The look was popularized by a 1960s Christian Dior commercial that used long silk scarves with vivid designs knotted around the hair.

With loosely tied headpieces for all occasions and frequently accessorized with oversized sunglasses, sophisticated, contemporary women reproduced the trend.

22. The Space Age Vinyls


Mary Quant, a British fashion designer, was the first to utilize PVC fabric in her collections for women in the 1960s.

Following the general public’s interest in the trend, many more high-end designers and creatives joined it, including Andre Courreges, Pierre Cardin, and Barbara Hulanicki.

Brightly colored 1960s vinyl trench coats with architectural designs and geometric patterns ranging from square to circular dominated the era.

Celebrities, including Joanna Lumley, Britt Ekland, and Brigitte Bardot, were sporting little skirts, shoulder purses, and dazzling white boots.

23. Androgynous Clothing


The 1960s women’s fashion revolution that altered gender conventions saw the emergence of the first power-dressing trends.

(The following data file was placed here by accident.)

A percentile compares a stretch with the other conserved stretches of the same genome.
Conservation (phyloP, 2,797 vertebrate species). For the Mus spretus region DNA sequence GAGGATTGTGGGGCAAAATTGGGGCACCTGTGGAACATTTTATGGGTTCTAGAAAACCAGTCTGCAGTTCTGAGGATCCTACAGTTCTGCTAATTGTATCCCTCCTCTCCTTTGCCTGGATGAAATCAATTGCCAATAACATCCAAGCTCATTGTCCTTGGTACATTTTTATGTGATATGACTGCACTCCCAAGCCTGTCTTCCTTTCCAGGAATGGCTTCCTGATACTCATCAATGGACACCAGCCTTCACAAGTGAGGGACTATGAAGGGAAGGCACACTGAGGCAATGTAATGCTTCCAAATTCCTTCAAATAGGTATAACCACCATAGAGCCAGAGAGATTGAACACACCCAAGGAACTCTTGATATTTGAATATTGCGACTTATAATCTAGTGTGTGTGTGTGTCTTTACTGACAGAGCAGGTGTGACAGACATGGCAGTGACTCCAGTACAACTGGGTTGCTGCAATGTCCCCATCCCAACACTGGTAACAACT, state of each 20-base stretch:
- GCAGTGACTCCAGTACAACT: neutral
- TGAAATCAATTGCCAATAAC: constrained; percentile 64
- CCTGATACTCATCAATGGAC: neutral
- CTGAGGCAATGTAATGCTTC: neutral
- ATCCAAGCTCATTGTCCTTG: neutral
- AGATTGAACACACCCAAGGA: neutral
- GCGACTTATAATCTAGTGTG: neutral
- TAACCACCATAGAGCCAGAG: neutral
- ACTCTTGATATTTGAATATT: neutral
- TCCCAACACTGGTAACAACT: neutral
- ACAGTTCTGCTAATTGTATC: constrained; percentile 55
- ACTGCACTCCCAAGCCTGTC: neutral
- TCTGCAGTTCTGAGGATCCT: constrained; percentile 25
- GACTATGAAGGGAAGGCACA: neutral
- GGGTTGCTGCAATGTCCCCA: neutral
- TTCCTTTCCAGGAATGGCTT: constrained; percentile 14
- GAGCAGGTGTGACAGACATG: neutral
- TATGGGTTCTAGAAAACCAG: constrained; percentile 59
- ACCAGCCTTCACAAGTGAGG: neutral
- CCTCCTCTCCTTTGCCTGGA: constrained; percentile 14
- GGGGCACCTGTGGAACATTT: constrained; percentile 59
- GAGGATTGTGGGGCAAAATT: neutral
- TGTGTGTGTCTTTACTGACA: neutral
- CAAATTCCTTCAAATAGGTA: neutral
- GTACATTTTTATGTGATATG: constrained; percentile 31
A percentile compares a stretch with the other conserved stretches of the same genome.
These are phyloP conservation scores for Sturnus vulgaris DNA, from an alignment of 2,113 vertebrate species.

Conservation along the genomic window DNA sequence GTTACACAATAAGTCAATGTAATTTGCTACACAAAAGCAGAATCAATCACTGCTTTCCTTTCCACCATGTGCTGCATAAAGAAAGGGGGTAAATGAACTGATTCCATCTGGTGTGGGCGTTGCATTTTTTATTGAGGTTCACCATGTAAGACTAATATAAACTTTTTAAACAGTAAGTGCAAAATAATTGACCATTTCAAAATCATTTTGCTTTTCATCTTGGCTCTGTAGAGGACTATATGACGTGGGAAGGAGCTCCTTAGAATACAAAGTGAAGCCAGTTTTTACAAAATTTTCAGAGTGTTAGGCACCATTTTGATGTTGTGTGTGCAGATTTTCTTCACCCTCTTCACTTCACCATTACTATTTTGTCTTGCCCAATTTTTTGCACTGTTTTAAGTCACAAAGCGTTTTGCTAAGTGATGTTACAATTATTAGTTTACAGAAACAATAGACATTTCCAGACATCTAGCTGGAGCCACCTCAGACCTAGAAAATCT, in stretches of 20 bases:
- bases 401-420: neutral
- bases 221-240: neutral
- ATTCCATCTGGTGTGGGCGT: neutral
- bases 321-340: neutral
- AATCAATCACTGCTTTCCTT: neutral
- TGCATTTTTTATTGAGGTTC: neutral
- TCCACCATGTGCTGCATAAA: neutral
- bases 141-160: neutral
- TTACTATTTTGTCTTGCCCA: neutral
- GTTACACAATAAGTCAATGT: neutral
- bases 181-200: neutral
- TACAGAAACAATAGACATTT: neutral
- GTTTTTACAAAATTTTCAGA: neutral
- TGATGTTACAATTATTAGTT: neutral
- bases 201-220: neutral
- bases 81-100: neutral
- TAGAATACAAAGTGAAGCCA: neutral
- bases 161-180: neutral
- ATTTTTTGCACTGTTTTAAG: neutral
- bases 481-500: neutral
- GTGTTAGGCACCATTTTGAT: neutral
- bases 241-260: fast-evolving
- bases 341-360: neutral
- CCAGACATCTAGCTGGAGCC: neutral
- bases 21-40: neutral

From Mick Jagger donning the “man’s dress” created by British designer Mr. Fish to 60s fashion superstars Barbra Streisand, Diana Ross, Cher, and Tina Turner, pop and rock musicians helped create the gender-bending fashion styles.

In the second wave of feminism, Yves Saint Laurent’s avant-garde tuxedo design, Le Smoking, highlighted the necessity for women to take on a more “aggressive” role.

The iconic “Le Smoking” suit featured a traditional wool (or satin) dinner jacket, pants, a white shirt, a bow tie, and a satin cummerbund. It was fundamentally an androgynous fashion look.

24. Sequin Dresses


Glamour was one element that the 1960s women’s fashion trends had in spades, as evidenced by evening attire with crystal beads and skirts with sequin embroidery.

The Supremes, who made glittering dresses fashionable, are to blame for the dominance of glitter, gold, and silver lame in women’s evening attire during that time.

The 1960s saw a shift away from the traditional black dress appearance of the previous decade and toward vibrant apparel.

Even the nighttime clothing was saturated with color, fiery red, dark purple, bright pink, and green being the most noticeable shades.

24. Color Blocking


The 1960s fashion styles are also attributed to popularizing color blocking, which is now popular among men and women who want to express themselves freely.